The ferris wheel is a beloved centerpiece for any good fair, carnival, or amusement park. The revolving ride was invented after a challenge was set forth to create a structure for the Columbia Exposition in 1893 that would rival Paris' Eiffel Tower (which was erected in 1889 for the Exposition Universelle). Rising to the challenge was a man named George Washington Gale Ferris Jr. As Smithsonian magazine remarked, the new attraction provided people with access to "an aerial panorama few had ever beheld."
Meal-preppers and leftover lovers everywhere have Earl Silas Tupper to thank for these endlessly useful—and portable—plastic food containers. After working in the plastics division at DuPont, Tupper founded the Earl S. Tupper company in 1938. It was there that he focused on developing plastic consumer goods, eventually inventing a more durable and resilient type of plastic, as well as an air and watertight seal that he modeled after the lid of a paint can. Put these two creations together, and voilà, Tupperware is born.
These days, there are so many sandwich varieties that it's easy to forget that the general concept of the handheld favorite food is an invention all its own. And it is English nobleman John Mantagu, who was the fourth Earl of Sandwich, that is most often credited with its creation—there's even a popular sandwich chain called Earl of Sandwich. Apparently Montagu was an avid gambler who would routinely satisfy his hunger with nothing but a piece of roast beef between two slices of toasted bread. Why was this his meal of preference? He didn't have to stop playing cards to eat it.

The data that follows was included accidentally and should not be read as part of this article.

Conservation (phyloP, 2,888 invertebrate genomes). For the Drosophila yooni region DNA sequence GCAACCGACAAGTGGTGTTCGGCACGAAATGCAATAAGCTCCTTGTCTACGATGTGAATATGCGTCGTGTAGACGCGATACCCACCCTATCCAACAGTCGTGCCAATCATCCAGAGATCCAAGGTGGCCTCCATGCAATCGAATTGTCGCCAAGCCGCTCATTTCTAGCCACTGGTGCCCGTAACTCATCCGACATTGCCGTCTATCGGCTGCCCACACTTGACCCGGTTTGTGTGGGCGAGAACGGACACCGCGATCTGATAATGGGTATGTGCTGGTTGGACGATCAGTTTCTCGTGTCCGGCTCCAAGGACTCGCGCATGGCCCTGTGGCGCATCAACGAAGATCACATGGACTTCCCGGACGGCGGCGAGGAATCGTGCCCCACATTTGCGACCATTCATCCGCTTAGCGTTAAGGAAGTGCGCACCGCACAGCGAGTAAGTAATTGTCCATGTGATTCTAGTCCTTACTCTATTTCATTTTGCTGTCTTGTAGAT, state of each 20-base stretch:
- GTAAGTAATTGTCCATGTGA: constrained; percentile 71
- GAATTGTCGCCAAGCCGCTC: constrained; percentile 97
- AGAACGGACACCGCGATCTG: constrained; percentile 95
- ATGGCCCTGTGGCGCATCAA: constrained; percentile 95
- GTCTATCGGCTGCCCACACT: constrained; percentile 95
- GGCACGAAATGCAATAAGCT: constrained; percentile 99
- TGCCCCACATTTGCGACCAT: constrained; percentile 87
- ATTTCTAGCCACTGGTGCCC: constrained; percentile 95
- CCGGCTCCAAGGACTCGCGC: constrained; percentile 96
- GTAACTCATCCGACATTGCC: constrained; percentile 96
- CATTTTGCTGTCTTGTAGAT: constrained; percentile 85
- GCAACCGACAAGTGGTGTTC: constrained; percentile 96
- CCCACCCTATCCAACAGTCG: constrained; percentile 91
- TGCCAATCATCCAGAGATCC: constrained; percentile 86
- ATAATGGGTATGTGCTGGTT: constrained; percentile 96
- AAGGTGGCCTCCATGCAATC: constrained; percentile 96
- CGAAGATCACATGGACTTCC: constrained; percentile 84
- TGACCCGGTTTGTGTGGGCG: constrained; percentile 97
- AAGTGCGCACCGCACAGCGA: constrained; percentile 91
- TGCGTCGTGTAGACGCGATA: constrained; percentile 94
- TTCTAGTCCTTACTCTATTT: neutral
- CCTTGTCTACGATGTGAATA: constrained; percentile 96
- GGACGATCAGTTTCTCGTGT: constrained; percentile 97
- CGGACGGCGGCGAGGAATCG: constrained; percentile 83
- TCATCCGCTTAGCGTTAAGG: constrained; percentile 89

During the late 1800s, Rudolf Diesel set out to develop a compressed ignition engine in a time when the steam engine was the most commonly used power source by the majority of major industries. Spending 13 years on this process, Diesel eventually debuted his first successful diesel engine in 1897. However, the marketability for his invention only came after his mysterious death in 1913.
In the early 1800s, following the loss of his vision from a childhood accident at age three, Louis Braille attended the Royal Institution for Blind Youth where he was taught a coded system of communicating that used combinations of raised dots created by Charles Barbier. Finding Barbier's method to be much too complicated, Braille set out to create a simpler universal reading and writing system, which he accomplished at the age of 15. Two years after his death, Braille's system was adopted as the official communication system for the blind in France, with countries around the world eventually following suit.
In 1943, after he and his family had moved to California from their native Italy, Kenneth Jacuzzi came down with rheumatic fever, which caused him to develop rheumatoid arthritis. Wanting to ease the pain his son was experiencing as a result of his condition, Candido Jacuzzi developed a hydrotherapy pump to give the boy regular relief at home. And through selling the portable pump to hospitals and schools, Roy Jacuzzi was inspired to develop larger units, which we now know as hot tubs, or, more accurately, jacuzzis.
Unless you're a ballerina or gymnast, it's unlikely you know the history behind the invention of this elastic-like clothing item. It is said to have been created by French circus performer Jules Léotard, who is also known for inventing the flying trapeze routine. In need of a costume that afforded him the maximum level of flexibility necessary to perform his routines, Léotard took matters into his own hands and made himself a skin-tight, one-piece garment that still goes by his last name.
Like many people throughout history, James Salisbury, a medical doctor in the 1800s, believed certain foods were the answer to health problems and had the ability to cure certain illnesses. And it was during the Civil War that Salisbury, who also believed fruits and vegetables were the root of all health problems, attempted to treat ailing soldiers by feeding them a strict diet of chopped meat, and chopped meat only. These minced beef patties eventually became the steak dish that commonly carries Dr. Salisbury's name.